There are people writing and publishing horror today who deserve lots of kudos: Stephen Volk, Gary McMahon, John L Probert, Simon Strantzas, Steve Duffy, Adam Nevill, Kim Newman, Simon Marshall-Jones and loads of others. In a funny way, I admire anyone who chooses to work within the written horror genre, because it tends to means they’re doing it for love rather than money! Despite the fact that I’m published now, and seem to be gaining a good reputation (the reasons for which still remain something of a mystery to me, if I’m honest), I’m first and foremost a fan. I buy the books because I want to read them; the fact that some are written by people I consider to be good friends is an added bonus.
My kneejerk response to this is to say, psychological chills, but actually I’m not sure if that’s true. It’s certainly true that my favourite supernatural movies tend be to slow-burners, things like Ringu and The Haunting, but I think what I actually like is intelligent and well-written stories. Dawn of the Dead and The Thing (my favourite movie ever by a long, long way) are both high gore events, but the gore services the story rather than the other way around. I like slasher movies when they’re good, Halloween and Se7en and Cold Fear, and they can be gory or not. Ultimately, you can throw as much blood and slime and semen around your film or pages as you want, if you aren’t talented, if you can’t create a smart story and believable characters with reactions we can understand (even if we don’t agree with them), then at that point your psychologically chilling or ultra-gory work becomes at best dull and at worst crap.
Why should people read your work?
Because it’s brilliant.
Oh, that’s not enough? You want a proper answer? Well, I think I’ve turned very quietly into a good writer over these past years. My stories are generally either good pulp or grindingly dark and emotionally traumatic, and both seem to get pretty good responses from readers. I fill my stories with sex, death, violence (both emotional and physical), creepy shit and downright scary stuff and personally, I think you’ll love it.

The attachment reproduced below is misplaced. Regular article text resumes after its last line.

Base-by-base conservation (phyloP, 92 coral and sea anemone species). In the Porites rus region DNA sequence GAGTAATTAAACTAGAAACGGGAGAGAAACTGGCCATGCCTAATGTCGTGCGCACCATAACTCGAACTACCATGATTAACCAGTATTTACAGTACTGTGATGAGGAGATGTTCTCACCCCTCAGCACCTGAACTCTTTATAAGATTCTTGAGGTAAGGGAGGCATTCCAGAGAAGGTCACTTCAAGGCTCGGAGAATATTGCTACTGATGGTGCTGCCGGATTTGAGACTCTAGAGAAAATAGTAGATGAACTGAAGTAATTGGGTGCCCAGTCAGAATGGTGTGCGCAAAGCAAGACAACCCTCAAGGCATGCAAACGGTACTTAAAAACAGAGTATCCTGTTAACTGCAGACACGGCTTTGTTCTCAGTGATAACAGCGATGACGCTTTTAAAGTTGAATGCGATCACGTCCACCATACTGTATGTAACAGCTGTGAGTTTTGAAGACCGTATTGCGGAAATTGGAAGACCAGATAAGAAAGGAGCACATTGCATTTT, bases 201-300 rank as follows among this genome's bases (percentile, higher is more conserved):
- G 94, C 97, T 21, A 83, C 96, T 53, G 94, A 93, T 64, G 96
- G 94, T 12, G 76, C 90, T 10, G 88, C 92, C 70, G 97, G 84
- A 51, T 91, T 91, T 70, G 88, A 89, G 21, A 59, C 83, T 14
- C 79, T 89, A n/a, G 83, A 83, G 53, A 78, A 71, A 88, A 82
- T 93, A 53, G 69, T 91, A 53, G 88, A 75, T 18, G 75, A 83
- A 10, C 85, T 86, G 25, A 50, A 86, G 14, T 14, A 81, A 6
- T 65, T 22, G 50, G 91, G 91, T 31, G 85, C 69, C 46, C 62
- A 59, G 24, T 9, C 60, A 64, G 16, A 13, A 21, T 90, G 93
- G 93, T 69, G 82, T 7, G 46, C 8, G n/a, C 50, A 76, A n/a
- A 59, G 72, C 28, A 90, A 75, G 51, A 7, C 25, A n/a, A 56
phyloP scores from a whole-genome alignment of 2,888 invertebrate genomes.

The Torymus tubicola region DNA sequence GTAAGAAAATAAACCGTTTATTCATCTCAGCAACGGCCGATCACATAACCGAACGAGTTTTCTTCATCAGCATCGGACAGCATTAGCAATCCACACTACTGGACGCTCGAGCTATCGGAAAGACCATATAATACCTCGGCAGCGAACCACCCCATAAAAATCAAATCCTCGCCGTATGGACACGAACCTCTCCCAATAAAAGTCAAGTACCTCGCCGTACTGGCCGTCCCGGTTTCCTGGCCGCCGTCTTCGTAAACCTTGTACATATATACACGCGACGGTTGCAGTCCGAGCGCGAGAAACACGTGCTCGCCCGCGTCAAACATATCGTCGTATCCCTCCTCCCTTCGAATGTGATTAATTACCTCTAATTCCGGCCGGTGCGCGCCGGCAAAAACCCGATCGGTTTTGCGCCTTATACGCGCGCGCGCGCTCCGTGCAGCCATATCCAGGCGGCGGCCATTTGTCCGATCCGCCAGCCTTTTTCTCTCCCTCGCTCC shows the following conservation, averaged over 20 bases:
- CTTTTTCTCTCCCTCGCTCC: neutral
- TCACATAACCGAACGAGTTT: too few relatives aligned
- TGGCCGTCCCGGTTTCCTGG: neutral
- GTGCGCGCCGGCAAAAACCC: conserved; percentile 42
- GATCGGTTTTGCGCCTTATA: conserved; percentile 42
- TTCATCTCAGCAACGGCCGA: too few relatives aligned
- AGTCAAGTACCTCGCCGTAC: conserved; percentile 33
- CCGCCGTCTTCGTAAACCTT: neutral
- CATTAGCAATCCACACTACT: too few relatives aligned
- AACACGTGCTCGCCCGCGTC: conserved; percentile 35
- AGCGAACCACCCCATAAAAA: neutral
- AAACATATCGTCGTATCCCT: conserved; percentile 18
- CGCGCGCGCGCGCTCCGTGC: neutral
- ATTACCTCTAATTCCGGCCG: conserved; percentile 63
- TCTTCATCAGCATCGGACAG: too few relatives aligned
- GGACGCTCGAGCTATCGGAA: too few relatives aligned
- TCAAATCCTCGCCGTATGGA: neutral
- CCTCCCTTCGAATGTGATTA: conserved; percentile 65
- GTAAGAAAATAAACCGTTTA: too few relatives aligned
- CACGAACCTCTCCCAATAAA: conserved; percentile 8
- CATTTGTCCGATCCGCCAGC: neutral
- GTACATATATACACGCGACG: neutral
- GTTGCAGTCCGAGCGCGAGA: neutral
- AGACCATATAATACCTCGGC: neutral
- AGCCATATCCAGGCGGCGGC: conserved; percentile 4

Just one? Jesus! No, can’t do it. Instead, let me recommend a few: Stephen King’s ‘Salem’s Lot is my favourite book ever, both elegant and elegiac, scary and moving, and anyone interested in horror should read it. Junji Ito’s three volume graphic novel Uzumaki, about a town cursed by spirals, is superb, a hugely intelligent, vastly bleak and quite simply stunning piece of work. MR James’ ghost stories can’t be touched for their brilliance or their skin-crawling creepiness and if you haven’t read them, why not? TED Klein’s Dark Gods is a master-class of horror lurking just outside our front doors, Kim Newman’s Anno Dracula is a rattlingly fabulous read, intelligent, fast-moving and enormously good fun (as are all of his books, to be honest), Christopher Fowler’s Bryant and May novels are great, Helen Grant’s young adult thrillers are all fantastic, Steve Duffy’s Tragic Life Stories and The Five Quarters are both ace collections, Gary McMahon’s Pretty Little Dead Things is a definite must-read, Peter Hoeg’s Smilla’s Sense of Snow is genuinely bleak and fascinating, Mark Z. Danielewski’s House of Leaves is well worth having a go at if you can be bothered with all the holding the book upside down and sideways to read the weird footnotes and Tom Fletcher’s The Leaping and The Thing on the Shore are two of the most interesting horror novels I’ve read in recent years. There, that enough for you?
Buy Quiet Houses by Simon Kurt Unsworth from Amazon.co.uk (Paperback) (UK)
Buy Uneasy Tales by Simon Kurt Unsworth from Amazon.co.uk (Kindle) (UK)
Buy Quiet Houses by Simon Kurt Unsworth from Amazon.com (Paperback) (US)
Buy Uneasy Tales by Simon Kurt Unsworth from Amazon.com (Kindle) (US)
Simon Kurt Unsworth
Want a free horror eBook?
Subscribe for the latest horror news and to find out about new This Is Horror products, podcasts, books, and all that good stuff ahead of the crowd.